Strategy That Works – Part One

(This post is the first in a revised and updated version of a series on strategy that I published some time ago. It’s just as relevant as ever.)

Strategy – what a wonderful word. Unfortunately, it gets all too bogged down in protracted semantic debates (“Is that ‘strategy’ or ‘tactics’?”), oxymoronic exercises like “Strategic Planning”, red herrings like “Strategy retreats” and so on.


I’ve long worked with strategy in all kinds of forms at the highest and ‘lowest’ levels of organisations. Strategy infuses our work as consultants and coaches and should infuse everyone’s daily operations.

In a series of posts over the coming weeks, therefore, I am going to delve into a number of aspects of strategy that we believe are important in any sphere of endeavour.

I Laugh in the Face of Sports Interviews on Strategy

I always laugh when I hear journalists ask teams in competitive sports about their strategy.


Peter McLean’s Monday Morning Mission – 19/02/2018

Should You Choose to Accept It…

The Winter Olympics continue to provide upsets and astonishing feats of performance. Witness the giant slalom win of Czech snowboarder/skier Ester Ledecká, who screamed down a super-g course to win gold – after NBC had even packed up their cameras thinking it was all over.


Peter McLean’s Monday Morning Mission – 11/02/2018

Should You Choose to Accept It…

It’s evident from many government projects that there is a lack of good leadership and management at public service levels. What often happens is that public servants rule “by decree”. They issue a memo/email and expect that means that something will get done. It doesn’t.

If you’re leading an enterprise or endeavour, then that means you need to get your hands dirty – sometimes literally – to get the job done. Don’t sit and think that because you’ve given a speech (more…)

Shares Go Up, Shares Go Down

Wall Street and then Stock Exchanges around the world had a big sell-off, presumably because US wages have had their best rise in 9 years – since before President Obama. It’s an invidious form of reasoning to think that wage rises after such a huge period of stagnation should damn their economy, however the fact is that markets go up, markets go down, but if you’ve been around longer than a year or two, you know that the overall trend will be up.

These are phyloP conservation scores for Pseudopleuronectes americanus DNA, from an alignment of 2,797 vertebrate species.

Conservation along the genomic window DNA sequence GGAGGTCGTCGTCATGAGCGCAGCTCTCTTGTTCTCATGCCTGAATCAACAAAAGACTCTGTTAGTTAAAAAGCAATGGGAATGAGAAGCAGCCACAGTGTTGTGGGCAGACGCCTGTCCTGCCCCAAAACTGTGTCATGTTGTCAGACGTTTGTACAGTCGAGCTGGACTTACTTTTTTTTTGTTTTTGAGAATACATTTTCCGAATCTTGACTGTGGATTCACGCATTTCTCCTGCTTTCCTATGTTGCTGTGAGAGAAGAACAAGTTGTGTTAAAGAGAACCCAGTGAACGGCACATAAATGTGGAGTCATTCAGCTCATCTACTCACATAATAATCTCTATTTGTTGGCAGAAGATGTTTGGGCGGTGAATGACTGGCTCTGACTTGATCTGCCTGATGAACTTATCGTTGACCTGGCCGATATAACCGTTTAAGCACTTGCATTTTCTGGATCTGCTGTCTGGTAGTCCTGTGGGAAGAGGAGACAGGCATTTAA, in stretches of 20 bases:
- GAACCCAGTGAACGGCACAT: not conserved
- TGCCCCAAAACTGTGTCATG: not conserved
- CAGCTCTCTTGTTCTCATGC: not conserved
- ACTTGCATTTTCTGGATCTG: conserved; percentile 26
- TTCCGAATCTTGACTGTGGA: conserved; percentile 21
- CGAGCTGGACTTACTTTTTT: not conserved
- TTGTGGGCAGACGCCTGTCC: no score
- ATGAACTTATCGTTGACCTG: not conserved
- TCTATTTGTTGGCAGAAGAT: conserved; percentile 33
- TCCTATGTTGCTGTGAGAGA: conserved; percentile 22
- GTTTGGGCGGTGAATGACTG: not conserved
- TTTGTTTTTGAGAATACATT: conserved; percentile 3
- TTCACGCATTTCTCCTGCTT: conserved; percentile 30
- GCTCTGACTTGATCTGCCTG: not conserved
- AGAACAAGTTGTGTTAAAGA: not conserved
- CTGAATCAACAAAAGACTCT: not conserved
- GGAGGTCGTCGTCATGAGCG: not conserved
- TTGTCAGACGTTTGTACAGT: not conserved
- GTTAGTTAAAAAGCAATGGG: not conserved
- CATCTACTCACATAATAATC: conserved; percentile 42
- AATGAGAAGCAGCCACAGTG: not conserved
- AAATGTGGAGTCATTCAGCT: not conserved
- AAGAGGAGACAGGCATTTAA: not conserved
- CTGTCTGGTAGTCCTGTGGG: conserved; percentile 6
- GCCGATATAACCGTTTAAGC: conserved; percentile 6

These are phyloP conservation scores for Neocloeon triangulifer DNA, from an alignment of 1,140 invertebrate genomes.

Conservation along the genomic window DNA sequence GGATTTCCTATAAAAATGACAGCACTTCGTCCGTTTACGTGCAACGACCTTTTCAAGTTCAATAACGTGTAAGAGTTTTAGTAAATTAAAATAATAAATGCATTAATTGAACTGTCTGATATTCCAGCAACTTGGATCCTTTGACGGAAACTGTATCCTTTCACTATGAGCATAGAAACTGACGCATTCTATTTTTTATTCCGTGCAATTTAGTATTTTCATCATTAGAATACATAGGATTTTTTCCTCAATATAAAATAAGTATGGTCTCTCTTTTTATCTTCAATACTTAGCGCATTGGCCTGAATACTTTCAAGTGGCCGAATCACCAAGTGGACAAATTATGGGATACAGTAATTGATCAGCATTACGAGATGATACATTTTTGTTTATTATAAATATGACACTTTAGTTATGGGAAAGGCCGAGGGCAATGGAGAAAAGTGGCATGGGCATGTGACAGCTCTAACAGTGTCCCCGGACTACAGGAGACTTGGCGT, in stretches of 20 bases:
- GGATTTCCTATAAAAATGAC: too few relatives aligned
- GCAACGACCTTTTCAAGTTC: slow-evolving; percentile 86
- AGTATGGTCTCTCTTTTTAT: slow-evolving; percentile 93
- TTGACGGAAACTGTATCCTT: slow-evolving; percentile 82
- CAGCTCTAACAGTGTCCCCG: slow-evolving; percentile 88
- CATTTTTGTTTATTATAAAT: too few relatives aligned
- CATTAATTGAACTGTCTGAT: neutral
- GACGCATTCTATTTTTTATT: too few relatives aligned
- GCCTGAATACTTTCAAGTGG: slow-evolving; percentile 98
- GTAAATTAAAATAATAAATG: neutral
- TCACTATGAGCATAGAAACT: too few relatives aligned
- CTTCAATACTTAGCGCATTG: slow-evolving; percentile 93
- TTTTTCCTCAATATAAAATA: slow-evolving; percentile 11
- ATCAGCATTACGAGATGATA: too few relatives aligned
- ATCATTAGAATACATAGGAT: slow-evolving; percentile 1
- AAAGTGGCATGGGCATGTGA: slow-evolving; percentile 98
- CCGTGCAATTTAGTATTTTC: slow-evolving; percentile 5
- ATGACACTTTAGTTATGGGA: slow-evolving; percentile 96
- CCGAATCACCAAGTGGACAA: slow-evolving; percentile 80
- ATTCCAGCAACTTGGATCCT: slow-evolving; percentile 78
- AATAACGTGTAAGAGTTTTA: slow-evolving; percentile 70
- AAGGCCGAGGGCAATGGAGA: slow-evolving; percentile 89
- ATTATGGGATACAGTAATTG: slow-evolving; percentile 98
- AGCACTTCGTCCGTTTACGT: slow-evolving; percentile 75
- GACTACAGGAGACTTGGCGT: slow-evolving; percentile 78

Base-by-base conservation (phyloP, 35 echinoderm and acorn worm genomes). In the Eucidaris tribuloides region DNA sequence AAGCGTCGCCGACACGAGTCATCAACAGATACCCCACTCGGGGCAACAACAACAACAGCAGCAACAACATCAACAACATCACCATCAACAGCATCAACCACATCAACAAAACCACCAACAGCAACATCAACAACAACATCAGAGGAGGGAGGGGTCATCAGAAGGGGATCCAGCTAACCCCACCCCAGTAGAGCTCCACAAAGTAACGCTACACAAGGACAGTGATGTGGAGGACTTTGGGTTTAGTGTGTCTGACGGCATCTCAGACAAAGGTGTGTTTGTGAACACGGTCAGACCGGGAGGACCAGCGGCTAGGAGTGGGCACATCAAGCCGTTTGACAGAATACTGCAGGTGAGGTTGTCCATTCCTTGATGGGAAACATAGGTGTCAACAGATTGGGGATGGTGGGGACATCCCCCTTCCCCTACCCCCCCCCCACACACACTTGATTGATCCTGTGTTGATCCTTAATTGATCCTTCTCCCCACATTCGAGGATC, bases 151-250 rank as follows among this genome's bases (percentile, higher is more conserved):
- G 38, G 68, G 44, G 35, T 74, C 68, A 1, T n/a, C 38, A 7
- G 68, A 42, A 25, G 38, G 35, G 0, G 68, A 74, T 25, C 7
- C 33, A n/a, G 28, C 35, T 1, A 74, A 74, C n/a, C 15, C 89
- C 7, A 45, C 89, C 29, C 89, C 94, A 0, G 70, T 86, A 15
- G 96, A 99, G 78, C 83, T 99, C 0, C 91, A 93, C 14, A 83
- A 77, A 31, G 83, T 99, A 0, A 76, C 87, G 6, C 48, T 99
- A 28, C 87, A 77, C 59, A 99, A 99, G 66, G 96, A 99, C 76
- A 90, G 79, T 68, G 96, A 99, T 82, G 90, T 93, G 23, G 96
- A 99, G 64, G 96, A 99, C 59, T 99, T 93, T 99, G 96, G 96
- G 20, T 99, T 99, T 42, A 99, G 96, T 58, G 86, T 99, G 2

Hilariously, Australian market analyst, Ben Le Brun from Charles Swab, said to the media that “It is an actual bloodbath.” I don’t think that means what he thinks it means.

Some people made some good money selling off, some others made money buying at a bargain that hasn’t been around for a little while. The same may happen for the next couple of days. That’s the way the market works.

Nothing to panic about. Nothing to really see here, unless you’re a market analyst who believes blood is now pooling in his bathtub.

© 2018. Peter J. McLean

Peter McLean’s Monday Morning Mission – 5/02/2018

Should You Choose to Accept It…

The US is full into Superbowl as I write this morning. One of the most-watched (THE most-watched?) sports events in the world, it’s an impressive display of strategy, skill, tactics, helmets, American hyper-aggression and meh performances in the half-time show by people whose songs are half the time just plain awful accompanied by a few jiggy dance moves (I’m a singer and was an occasional dancer, sue me!).

When I attended university in the US, I had a sports/football coach (touch football, the type my slight frame could handle and which kept the brains of the students intact) who had played in the Superbowl. Had the ring and everything. He told of a combatant – sorry, opposing player – who once landed on top of him and proceeded to try to gouge his eyes out between the guards on the helmet. My coach was underneath giving him uppercuts to try to dislodge this 300-pound ogre who wanted to kill him. It took several guys come over to lift the attacker off coach and then haul him away, while others helped coach to get up and going. (more…)

Peter McLean’s Monday Morning Mission – 29/01/2018

Should You Choose to Accept It…

Many parents see the return of their children to school this week in Australia and many grandparents see off the grandchildren they mind during the long summer holidays.

Growing up, the summer holidays seemed like the long bright days that would virtually never end, blighted only by the occasional prospect of the return to school subordination. (I suspect they actually gave us longer holidays.) My parents would take a two-week mid-Summer break from the kids by sending us to summer camp for two weeks in the middle of the sweltering heat. Some parents feel like that when they send their children back to school – as per the Officeworks (or Home Depot) commercial, “it’s the most wonderful time of the year”. We have always felt the opposite with our girls – it’s a break, a relief and a joy when they’re home with us. (more…)

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